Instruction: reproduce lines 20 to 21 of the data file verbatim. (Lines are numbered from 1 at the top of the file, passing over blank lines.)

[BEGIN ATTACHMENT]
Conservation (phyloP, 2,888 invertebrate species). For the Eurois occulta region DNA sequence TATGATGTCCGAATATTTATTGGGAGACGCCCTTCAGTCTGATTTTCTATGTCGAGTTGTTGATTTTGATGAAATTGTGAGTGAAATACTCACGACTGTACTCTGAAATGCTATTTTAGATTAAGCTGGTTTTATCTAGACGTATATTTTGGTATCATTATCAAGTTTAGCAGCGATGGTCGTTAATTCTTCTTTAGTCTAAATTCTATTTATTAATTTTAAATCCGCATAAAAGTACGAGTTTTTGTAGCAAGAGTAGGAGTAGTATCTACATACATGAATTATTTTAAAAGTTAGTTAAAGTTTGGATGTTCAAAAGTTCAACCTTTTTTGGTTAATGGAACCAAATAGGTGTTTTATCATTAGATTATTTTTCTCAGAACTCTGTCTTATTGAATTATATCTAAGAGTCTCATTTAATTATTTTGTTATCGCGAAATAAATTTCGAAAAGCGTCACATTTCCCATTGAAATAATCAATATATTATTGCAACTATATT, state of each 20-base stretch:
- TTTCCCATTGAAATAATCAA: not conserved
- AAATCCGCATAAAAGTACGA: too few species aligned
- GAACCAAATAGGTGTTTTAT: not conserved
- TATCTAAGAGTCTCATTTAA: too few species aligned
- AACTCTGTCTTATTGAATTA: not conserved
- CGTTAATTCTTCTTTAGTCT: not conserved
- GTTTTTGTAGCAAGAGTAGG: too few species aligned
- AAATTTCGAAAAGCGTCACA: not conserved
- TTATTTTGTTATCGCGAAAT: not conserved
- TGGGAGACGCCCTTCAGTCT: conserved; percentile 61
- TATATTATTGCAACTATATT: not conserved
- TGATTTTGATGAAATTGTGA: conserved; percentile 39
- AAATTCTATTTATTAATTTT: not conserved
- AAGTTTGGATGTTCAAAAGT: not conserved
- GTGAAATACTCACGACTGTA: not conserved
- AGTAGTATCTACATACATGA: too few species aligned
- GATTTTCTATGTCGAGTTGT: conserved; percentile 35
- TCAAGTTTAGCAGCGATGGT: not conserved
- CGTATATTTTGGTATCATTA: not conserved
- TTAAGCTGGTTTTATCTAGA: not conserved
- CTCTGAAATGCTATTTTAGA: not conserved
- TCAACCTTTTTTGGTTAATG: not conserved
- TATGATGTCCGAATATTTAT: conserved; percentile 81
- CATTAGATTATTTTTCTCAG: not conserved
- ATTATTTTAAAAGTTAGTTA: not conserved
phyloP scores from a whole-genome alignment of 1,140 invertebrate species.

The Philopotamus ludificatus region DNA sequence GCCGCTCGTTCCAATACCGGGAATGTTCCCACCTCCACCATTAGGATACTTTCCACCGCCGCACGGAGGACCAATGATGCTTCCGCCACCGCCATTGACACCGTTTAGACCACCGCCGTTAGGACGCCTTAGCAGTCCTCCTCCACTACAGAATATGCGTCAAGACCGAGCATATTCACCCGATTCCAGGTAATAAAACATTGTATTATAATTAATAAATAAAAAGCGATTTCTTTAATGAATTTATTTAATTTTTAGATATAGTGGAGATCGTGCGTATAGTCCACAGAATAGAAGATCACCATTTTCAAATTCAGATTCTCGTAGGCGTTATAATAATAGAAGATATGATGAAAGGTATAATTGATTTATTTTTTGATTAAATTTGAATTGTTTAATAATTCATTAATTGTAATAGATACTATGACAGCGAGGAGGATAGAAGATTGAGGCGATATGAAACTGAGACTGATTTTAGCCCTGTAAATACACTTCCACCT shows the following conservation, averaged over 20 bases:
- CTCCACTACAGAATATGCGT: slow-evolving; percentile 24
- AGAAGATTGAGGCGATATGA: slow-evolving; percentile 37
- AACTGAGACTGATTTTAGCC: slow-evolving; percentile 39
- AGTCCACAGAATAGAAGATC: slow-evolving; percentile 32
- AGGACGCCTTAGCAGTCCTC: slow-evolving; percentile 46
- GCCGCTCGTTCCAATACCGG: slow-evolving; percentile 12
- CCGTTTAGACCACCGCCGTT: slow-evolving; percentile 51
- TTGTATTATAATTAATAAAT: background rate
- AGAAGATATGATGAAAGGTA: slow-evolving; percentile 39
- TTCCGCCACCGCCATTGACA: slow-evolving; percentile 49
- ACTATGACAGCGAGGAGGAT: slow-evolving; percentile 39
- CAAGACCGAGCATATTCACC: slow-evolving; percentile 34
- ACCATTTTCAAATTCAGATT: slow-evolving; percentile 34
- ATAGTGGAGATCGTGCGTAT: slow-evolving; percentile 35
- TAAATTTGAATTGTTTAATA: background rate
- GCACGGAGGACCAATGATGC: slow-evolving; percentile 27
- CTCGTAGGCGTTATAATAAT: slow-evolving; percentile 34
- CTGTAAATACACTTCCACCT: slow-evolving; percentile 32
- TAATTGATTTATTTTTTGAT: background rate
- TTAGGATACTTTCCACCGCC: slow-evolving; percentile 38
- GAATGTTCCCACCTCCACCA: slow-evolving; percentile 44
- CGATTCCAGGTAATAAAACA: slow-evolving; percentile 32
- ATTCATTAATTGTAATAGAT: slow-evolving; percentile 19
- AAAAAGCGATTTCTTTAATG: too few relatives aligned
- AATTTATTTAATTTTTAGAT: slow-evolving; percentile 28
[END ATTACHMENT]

- CGTATATTTTGGTATCATTA: not conserved
- TTAAGCTGGTTTTATCTAGA: not conserved